Nobody writes comic scripts the same way, so throw format right out the window. You’ll have no idea who’s format is more efficient or yields better results and why, by reading a bunch of famous peoples’ script.
(And if you’re thinking format doesn’t matter, you’re both very right and very wrong.)
Surface Level Narrative:
As I already pointed out, understanding and analyzing the narrative of a comic script only goes as far as what you already know… If you don’t understand the concept of Narrative Drive, you’re not gonna suddenly learn it from reading a Gaiman script.
Oh God, here go the whiners again;
But Famous McFamous writer never took a writing class in his life and never read a writing book, all he did was read a bunch of scripts and then went on to write the most famous story of all and sold a million books.
As always, let me remind you, for the 1 guy who does the impossible, 5,000,000 guys crashed and burned.
If you are not a genius mutant and try to follow what they did, you’re in for a world of pain.
Also, for the handful of Famous McFamous’s out there, those genius mutants, don’t NEED anything. They operate at a level so far above everybody, they don’t need to read and learn anything from anybody.
They can just create incredible art.
Subtext Level Narrative:
The subtextual stuff in the script is the deeper meaning stuff in the script.
A good story has a lot of it and there are lots of specific techniques to getting it in there.
The subtextual level of the script is particularly hard to analyze and recognize because by its nature it’s open to interpretation.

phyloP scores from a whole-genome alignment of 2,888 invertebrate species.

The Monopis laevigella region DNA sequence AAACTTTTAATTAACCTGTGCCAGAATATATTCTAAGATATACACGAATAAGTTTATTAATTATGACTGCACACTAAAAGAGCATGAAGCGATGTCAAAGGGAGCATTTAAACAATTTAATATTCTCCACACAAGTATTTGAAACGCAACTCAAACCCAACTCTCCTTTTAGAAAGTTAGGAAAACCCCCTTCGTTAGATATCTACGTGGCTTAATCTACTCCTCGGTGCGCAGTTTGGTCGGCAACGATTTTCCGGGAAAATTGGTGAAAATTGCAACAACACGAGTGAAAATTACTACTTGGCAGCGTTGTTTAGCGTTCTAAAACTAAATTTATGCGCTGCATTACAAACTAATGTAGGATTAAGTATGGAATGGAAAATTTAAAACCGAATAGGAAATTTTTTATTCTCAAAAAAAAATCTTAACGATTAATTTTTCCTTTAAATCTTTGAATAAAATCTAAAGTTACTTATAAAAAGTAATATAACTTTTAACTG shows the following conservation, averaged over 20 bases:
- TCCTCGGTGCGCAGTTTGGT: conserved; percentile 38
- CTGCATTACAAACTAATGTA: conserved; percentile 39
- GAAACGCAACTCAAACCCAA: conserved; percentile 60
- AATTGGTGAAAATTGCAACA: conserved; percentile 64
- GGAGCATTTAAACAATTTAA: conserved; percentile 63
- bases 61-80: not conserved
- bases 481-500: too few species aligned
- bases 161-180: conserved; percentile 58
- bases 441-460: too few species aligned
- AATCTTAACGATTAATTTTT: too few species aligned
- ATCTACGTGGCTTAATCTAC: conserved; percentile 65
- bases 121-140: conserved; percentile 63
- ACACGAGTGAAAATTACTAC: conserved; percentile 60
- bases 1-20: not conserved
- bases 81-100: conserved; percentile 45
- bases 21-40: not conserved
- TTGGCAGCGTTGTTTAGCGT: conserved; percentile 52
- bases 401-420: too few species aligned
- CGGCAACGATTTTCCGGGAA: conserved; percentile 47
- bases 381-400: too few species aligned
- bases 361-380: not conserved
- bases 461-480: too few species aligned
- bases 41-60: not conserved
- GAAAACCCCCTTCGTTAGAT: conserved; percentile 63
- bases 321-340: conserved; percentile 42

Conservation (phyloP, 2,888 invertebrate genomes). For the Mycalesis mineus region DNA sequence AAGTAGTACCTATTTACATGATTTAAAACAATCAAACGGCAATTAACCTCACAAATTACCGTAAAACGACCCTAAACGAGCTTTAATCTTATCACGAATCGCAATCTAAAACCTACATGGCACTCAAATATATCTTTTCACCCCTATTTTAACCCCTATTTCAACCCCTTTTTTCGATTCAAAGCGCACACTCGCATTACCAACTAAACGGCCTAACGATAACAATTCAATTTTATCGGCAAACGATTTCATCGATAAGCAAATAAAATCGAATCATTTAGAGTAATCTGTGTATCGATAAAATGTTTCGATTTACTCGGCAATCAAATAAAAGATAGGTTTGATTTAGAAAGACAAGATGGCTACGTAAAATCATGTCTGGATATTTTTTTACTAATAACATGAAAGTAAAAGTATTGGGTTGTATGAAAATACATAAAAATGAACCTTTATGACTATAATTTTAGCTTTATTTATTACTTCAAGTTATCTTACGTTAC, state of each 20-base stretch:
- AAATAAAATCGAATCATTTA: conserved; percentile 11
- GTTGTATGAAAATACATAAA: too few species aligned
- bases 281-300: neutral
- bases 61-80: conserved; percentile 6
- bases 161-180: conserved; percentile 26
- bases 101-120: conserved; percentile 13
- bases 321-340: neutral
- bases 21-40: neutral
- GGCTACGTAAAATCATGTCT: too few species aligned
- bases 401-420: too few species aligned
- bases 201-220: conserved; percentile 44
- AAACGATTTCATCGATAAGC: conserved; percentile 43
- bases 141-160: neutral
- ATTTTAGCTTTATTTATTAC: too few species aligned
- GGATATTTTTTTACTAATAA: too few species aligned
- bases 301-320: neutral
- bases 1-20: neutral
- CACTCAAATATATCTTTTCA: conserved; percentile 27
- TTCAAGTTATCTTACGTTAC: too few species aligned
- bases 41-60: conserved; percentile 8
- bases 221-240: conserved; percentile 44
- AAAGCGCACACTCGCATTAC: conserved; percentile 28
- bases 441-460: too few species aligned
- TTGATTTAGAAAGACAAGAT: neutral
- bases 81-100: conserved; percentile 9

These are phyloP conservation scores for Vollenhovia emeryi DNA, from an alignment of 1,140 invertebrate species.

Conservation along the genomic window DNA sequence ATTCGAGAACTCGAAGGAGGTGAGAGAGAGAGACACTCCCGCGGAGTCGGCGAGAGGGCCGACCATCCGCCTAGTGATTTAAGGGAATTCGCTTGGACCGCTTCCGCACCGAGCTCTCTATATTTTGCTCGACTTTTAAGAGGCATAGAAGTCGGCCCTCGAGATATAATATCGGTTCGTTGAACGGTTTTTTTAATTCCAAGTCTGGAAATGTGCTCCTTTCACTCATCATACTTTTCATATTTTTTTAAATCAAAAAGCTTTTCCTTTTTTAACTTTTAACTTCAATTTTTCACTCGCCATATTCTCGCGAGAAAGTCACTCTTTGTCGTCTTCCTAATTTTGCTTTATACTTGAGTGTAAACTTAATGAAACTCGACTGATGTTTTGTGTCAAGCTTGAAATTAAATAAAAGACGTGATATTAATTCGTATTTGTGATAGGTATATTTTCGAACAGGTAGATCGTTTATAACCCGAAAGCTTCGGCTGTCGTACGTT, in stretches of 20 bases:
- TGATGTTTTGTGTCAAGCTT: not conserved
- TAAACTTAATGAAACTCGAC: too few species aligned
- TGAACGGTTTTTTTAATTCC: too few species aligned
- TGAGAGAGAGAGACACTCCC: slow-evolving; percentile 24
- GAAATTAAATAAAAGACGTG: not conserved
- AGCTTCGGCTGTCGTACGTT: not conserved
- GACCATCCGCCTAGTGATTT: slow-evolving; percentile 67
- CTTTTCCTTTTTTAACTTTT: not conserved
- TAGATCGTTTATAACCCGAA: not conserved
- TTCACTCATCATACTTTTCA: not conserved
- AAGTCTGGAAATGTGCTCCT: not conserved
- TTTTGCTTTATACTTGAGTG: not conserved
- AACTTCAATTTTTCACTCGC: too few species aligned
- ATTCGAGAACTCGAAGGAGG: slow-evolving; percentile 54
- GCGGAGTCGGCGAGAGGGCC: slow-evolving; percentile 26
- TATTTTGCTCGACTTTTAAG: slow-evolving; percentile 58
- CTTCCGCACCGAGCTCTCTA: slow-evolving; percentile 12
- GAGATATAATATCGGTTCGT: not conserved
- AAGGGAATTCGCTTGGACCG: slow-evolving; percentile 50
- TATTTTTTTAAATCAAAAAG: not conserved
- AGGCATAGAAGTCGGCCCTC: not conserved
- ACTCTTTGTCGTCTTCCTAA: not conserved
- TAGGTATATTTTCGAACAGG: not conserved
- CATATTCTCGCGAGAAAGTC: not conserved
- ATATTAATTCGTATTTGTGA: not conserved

For over simplification, you read a script and think the message of the story is “Good guys finish last”, you identify a number of specific spots that support this Master Theme… ok, so how do you know you’re interpreting the writer’s script accurately?
You don’t, because it’s a static script and you’re the teacher and student at the same time.
You could be completely misinterpreting the writer’s intent and technique.
There’s no way to know, unless the writer is there, actually explaining and teaching what he did, what he was trying to achieve.
Lastly, I leave you with this.
The Incomplete Picture and Unseen Technique
When the novice sits down and reads a famous writer’s script, realize, you’re only looking at part of the product. A comic script, by itself is not complete. Only when the script is realized in art, do all the pieces fall into place. Can you accurately assess how a writing technique will translate into the final product?
Is that image in act 1, something you find symbolic, really effective enough to carry its meaning to the end of the issue?
If your mind can’t take leaps and bounds, that leaves a HUGE margin of error to account for.
And if you wait to compare the script to the final comic, you have the lovely added complexity of ANOTHER ARTIST’S interpretation thrown into the mix.
That smart idea you discovered in the script, did that actually work in the final comic, or did it work because the artist’s hand changed it in some way to make it work?
Once you understand story and the mechanics of writing, analyzing other folks’ work can be incredibly valuable for comparing your own techniques, searching for patterns and trying to decipher how the writer approaches and solves problems… Where the strengths AND WEAKNESSES of their own unique style shines through. But when you’re first starting out, don’t put too much weight in trying to decipher what famous people are doing. It’s far more important to get a fundamental grasp of writing before you start figuring out what other people are up to. ▪
About the Author —
Nick Macari is a full-time freelance story consultant, developmental editor and writer, working primarily in the independent gaming and comic markets. His first published comic appeared on shelves via Diamond in the late 90’s. Today you can find his comic work on comixology, amazon and in select stores around the U.S. Visit NickMacari.com for social media contacts and news on his latest releases.